Resonating with the Irrelevant…What My Book Proposal Has Taught Me

Resonance

Resonance

I am just now wrapping up a book proposal on the topic of female embodiment and the power inherent in women. It was, in some ways, a delight to write. I focused on creating the book in a format that resonated with who I am as a creator. Thus, I included artistic images, poems, and bits and pieces from my speaking engagements surrounding this topic.

All was well and good, until about 3 days ago. I have been so busy with so many commitments that, although I was working on the proposal a great deal, I really was not paying attention to where I was in the process.

Suddenly- and this is the very tricky part for any creator- I realized I was almost done.

And that is when the panic hit.

When completion of a project is a dream in the distance, it is difficult to feel nervous. But, bring a project close to fruition and suddenly you begin to doubt and second guess yourself.

I came a little unhinged in the final segments I was working on – the introductory letter and opening material of the proposal.

I could not determine what I wanted to say or how I wanted to say it. I wrote in circles and deleted and wrote in more circles.

I began calling friends to get their opinions. They were busy and did not pick up the phone, so I called again. Never leaving a message until I tried at least twice.

I am embarrassed to say it was a writer’s version of “drunk dialing”.

Until I understood what was going on.

I was using my energy attempting to resonate with the most irrelevant aspects of my project and then wondering why I no longer felt assured in what I was doing.

I was spending an inordinate amount of time worrying about ridiculous matters- the 2nd and 3rd sentences in the 4th paragraph of my introductory letter- really? When the body of my work was whole, complete, and authentic.

Let me tell you this, the main body of the proposal will either resonate with the publisher or it won’t. The acceptance or rejection of the project will hardly hinge on sentence 3 of the 4th paragraph, but that is where I let my focus take me.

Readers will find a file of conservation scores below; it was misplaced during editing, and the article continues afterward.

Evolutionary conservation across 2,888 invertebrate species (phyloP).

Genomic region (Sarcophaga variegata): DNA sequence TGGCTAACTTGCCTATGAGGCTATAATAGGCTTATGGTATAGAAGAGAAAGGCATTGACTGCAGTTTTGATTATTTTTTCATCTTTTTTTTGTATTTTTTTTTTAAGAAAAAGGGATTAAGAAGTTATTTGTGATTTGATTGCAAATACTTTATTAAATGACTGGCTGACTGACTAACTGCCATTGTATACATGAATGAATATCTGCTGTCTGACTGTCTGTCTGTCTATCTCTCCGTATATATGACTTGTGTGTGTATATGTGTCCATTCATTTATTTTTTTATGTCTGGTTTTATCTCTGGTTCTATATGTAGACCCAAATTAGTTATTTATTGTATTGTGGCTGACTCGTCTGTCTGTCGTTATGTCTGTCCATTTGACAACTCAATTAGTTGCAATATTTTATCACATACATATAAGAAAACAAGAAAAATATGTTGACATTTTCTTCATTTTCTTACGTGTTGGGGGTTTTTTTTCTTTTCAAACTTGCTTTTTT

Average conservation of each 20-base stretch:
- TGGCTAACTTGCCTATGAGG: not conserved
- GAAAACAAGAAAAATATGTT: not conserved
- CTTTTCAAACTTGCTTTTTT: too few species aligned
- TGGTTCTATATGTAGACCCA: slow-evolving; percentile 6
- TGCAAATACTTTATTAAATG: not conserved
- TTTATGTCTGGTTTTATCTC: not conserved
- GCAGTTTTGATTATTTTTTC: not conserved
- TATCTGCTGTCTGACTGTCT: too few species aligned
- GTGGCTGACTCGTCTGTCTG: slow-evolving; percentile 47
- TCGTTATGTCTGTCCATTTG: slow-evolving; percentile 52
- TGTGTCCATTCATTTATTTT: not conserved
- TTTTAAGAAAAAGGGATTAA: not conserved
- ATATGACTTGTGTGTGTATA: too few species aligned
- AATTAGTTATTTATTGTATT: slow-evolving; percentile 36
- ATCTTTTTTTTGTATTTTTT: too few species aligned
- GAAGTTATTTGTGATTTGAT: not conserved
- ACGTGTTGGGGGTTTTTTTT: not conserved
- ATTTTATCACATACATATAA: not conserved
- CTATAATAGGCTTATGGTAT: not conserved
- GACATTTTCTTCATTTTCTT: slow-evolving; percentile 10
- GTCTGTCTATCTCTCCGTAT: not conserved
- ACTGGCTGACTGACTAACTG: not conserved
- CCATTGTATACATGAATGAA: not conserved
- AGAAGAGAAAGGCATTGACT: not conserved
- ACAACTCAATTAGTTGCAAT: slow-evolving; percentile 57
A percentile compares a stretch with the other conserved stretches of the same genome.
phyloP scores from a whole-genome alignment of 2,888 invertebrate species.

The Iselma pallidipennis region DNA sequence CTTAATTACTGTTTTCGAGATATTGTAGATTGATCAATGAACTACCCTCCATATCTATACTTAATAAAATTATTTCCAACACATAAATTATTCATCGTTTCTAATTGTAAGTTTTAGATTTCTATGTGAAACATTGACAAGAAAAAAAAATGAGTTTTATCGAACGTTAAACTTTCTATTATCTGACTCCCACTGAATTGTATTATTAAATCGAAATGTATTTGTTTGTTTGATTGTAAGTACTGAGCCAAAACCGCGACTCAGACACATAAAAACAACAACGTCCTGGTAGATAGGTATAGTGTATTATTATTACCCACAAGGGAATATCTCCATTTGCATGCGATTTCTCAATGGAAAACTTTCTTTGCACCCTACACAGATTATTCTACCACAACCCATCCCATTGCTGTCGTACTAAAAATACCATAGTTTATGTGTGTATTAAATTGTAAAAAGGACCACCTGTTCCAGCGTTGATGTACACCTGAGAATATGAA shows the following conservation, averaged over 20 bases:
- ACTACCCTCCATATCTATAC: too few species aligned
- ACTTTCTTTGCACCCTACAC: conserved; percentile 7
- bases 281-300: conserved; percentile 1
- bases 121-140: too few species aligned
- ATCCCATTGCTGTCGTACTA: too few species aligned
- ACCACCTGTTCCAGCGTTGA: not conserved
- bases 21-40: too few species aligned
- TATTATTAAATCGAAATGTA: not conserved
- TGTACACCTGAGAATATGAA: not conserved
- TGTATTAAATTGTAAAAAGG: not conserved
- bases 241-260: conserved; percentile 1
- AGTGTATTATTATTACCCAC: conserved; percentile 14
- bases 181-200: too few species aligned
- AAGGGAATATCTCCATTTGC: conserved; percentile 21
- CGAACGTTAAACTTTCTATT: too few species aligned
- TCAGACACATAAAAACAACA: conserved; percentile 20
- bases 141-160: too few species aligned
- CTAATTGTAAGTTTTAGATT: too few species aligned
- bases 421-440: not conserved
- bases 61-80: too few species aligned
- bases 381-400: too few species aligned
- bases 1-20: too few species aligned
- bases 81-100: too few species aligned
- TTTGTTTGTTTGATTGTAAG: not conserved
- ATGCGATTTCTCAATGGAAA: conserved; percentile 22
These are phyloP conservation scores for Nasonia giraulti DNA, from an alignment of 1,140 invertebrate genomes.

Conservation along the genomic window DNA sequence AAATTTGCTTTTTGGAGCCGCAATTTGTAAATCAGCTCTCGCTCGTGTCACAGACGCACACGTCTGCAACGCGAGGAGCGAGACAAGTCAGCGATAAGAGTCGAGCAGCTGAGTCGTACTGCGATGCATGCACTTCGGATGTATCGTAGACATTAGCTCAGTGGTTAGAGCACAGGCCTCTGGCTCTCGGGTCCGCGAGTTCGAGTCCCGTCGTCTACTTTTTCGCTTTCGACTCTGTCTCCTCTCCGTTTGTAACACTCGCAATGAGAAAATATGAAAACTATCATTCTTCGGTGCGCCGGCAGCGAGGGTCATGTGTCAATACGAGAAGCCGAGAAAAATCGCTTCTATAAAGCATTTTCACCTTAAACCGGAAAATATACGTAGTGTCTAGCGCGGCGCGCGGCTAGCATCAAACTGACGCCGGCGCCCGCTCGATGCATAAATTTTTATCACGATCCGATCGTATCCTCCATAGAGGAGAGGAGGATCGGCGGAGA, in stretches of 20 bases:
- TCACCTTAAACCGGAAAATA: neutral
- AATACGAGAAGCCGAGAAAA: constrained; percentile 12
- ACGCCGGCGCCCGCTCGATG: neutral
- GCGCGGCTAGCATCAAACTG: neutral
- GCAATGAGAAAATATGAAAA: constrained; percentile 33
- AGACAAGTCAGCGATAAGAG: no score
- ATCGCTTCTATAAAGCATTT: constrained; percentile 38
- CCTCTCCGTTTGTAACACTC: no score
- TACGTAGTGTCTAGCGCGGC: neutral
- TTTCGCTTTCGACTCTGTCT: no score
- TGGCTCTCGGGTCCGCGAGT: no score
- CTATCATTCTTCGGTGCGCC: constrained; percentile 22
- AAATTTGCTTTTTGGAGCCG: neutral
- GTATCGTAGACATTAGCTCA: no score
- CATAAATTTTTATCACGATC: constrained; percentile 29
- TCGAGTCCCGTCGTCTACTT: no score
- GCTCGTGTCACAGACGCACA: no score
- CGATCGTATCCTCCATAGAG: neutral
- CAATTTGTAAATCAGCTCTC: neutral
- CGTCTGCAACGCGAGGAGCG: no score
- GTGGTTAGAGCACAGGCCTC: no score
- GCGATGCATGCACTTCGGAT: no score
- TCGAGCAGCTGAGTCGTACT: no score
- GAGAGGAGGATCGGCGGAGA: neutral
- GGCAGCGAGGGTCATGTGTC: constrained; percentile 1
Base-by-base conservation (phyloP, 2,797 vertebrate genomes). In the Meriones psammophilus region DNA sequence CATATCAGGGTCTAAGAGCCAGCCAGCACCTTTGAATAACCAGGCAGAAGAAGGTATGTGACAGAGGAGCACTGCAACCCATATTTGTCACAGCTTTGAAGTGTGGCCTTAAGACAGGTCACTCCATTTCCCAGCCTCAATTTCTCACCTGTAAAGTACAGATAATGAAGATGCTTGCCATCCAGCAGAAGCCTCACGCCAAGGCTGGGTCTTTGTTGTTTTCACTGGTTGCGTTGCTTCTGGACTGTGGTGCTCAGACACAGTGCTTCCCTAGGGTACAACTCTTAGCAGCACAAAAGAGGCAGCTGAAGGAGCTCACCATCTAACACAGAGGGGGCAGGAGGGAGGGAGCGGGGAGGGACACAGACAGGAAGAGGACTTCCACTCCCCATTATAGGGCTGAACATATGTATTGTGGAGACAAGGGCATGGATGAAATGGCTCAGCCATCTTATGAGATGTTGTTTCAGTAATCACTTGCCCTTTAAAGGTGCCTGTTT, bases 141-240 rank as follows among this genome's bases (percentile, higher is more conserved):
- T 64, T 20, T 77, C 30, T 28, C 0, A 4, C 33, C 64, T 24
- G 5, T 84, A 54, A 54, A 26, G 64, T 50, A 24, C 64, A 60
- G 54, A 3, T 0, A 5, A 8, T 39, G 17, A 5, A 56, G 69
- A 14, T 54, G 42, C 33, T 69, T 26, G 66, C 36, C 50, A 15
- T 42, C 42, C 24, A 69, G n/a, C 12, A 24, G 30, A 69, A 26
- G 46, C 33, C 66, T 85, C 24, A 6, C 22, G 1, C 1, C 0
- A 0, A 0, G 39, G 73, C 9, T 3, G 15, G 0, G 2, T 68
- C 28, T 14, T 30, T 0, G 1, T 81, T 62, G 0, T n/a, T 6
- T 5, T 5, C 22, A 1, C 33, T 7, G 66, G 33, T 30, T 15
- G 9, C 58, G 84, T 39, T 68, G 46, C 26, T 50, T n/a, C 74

It’s an old defense mechanism of creative types the world over. Let me attempt to resonate with the irrelevant, so I do not have to look too closely and honestly at what I have created. For if I were to stand in front of my own authentic creation and allow the significance of what I have created resonate with me, I truly don’t know if I could stand it.

Once I understood what I was doing, I could let it go and stop calling my friends.

We are never at our best when we attempt to resonate with the irrelevant in our lives- whether that irrelevant is contained in a creative project, the details of a relationship, a work situation or whatever. We are only at our best when we authentically resonate with our best, most significant aspects of our work.

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10 thoughts on “Resonating with the Irrelevant…What My Book Proposal Has Taught Me

  1. Great post! I could relate so the part where you began to panic when the project was nearing completion. The same strange thing happened to me when I was writing my book. I had so much inspiration and confidence the entire process…that is until it was finished. I’m sitting down this weekend to begin writing my book proposal so I will let your words guide my process. Have a great night! πŸ™‚

    • Oh, so glad my words may help prevent you from getting stuck in drama as I did. I really, really wish you all the best on your proposal! Just trust that you got the relevant items finished in your beautiful authentic way. The rest will take care of itself πŸ™‚

  2. I can say I’m almost always very happy when the project comes to the end. I also get tired of some large projects, to the extent I don’t even want to see this subject matter or deal with it. You are probably perfectionist. However, any work can be perfected more until we destroy it’s genuine freshness and integrity. At some point, it’s better that deadline suddenly is here, and one doesn’t have time to overwork all parts or details. Great post and I have no doubt your proposal will be accepted.

    • The timing of your words this morning were perfect. I had been thinking to myself “I wish the deadline were tomorrow and I would just send it in!”. You are right, we can begin to lessen the integrity of a piece by overworking it. I am so glad you stopped by my blog, by the way, as I really like your art work.

  3. Thanks for sharing your panics.

    It is indeed natural to feel this ‘thing’ in you when you are about to present your creation. I wish you best of luck for your proposal.

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